DCMP Closed Captioning Standards
The Described and Captioned Media Program (DCMP) provides services to support the academic success of students with sensory disabilities. 3Play Media invited Jason Stark, a Project Director at the DCMP, to present the DCMP’s closed captioning standards (“Captioning Key”) in the webinar, Understanding Closed Captioning Standards and Guidelines.
While the DCMP’s Captioning Key differs somewhat from 3Play Media’s closed captioning standards, it is a helpful resource for some captioning vendors and for institutions that do their own captioning in-house.
Watch a recording of the webinar below, or read on for highlights.
What Are Closed Captions?
Closed captions are time-synchronized video text that captures both speech and other relevant sounds, with the assumption that the viewer does not have audio.
“ Captions relay not only what is said but also what is being communicated.”
Captions relay not only what is said but also what is being communicated. In other words, captions are more than a straightforward transcription of the spoken words.
Why Caption Quality Matters
When captions are not high quality — meaning they are not correctly synchronized with the audio, not properly formatted, or contain grammatical or spelling errors — an individual who is deaf or hard of hearing will not have full access to the video’s content.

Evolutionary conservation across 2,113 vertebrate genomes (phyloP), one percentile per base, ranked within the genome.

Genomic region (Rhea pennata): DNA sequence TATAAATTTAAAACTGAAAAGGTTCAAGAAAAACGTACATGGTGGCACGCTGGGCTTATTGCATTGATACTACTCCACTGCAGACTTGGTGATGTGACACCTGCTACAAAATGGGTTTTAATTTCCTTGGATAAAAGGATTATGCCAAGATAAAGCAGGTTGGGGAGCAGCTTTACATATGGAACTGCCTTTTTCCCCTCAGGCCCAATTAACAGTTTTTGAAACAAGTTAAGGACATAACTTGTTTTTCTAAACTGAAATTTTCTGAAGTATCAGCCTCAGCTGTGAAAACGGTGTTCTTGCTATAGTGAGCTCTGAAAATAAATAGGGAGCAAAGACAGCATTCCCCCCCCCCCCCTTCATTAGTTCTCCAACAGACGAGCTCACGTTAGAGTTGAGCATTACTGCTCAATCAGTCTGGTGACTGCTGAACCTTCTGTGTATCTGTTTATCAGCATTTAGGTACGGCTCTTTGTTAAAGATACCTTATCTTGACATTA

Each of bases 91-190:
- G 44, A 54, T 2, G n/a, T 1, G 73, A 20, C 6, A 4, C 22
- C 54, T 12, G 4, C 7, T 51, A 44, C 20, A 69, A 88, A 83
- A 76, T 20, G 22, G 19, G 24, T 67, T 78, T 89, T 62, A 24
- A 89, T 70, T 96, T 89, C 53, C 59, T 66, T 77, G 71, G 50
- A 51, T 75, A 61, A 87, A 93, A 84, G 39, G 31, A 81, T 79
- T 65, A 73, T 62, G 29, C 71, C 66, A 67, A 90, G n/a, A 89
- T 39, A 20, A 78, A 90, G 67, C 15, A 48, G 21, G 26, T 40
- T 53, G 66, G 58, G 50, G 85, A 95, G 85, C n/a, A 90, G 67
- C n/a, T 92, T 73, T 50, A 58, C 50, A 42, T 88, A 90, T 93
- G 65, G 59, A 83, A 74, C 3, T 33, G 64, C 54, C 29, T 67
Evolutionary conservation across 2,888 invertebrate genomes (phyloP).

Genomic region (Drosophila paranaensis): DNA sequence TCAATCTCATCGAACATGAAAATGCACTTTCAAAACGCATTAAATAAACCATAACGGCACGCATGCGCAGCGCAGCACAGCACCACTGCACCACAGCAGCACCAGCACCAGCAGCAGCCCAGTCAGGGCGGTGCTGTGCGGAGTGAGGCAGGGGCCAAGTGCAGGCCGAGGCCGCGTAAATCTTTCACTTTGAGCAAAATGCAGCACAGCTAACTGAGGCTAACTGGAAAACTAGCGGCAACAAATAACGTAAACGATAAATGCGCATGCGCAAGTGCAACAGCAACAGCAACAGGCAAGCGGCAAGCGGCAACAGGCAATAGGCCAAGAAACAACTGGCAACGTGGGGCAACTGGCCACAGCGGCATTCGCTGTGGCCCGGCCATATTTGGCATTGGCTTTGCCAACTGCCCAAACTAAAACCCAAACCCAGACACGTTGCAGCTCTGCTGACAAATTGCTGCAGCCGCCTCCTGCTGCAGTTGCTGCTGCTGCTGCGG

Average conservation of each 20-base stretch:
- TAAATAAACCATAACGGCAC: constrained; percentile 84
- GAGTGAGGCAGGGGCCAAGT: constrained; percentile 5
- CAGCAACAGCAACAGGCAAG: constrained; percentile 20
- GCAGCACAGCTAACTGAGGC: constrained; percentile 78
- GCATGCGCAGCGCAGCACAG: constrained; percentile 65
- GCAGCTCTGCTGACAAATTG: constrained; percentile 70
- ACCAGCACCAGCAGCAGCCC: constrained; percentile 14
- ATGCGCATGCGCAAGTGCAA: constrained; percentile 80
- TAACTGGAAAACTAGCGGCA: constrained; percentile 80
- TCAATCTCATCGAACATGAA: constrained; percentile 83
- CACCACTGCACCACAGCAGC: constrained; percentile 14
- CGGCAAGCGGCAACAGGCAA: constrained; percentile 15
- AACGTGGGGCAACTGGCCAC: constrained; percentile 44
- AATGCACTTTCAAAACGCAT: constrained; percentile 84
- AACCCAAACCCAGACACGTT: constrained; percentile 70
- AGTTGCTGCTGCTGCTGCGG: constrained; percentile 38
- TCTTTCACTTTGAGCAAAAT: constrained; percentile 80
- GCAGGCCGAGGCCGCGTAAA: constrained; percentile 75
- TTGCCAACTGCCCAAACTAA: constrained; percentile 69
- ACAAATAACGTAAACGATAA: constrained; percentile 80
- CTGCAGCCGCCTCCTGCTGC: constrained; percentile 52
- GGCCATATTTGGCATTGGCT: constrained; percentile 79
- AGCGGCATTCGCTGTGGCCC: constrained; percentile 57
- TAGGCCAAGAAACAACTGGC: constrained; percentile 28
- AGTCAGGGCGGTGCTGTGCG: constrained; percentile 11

An example of poor quality captioning:
To ensure that video captions are fully accessible to all viewers, the DCMP sets standards for closed caption quality in the form of the Captioning Key. These standards are not legal requirements, but rather guidelines to aim for.
Captioning Key’s 5 Measures of Quality
- Accuracy — Errorless captions are the goal. Correct grammar and punctuation are important to convey intended meaning (e.g., “Let’s eat, Grandma” vs. “Let’s eat Grandma”).
- Consistency — Uniformity in style and presentation of all captioning features is crucial for viewer understanding.
- Clarity — A complete textual representation of the audio, including speaker identification and non-speech information, provides clarity.
- Readability — Captions need to be displayed for long enough to be read completely. They need to be synchronized with the audio, and they must neither obscure nor be obscured by the visual content.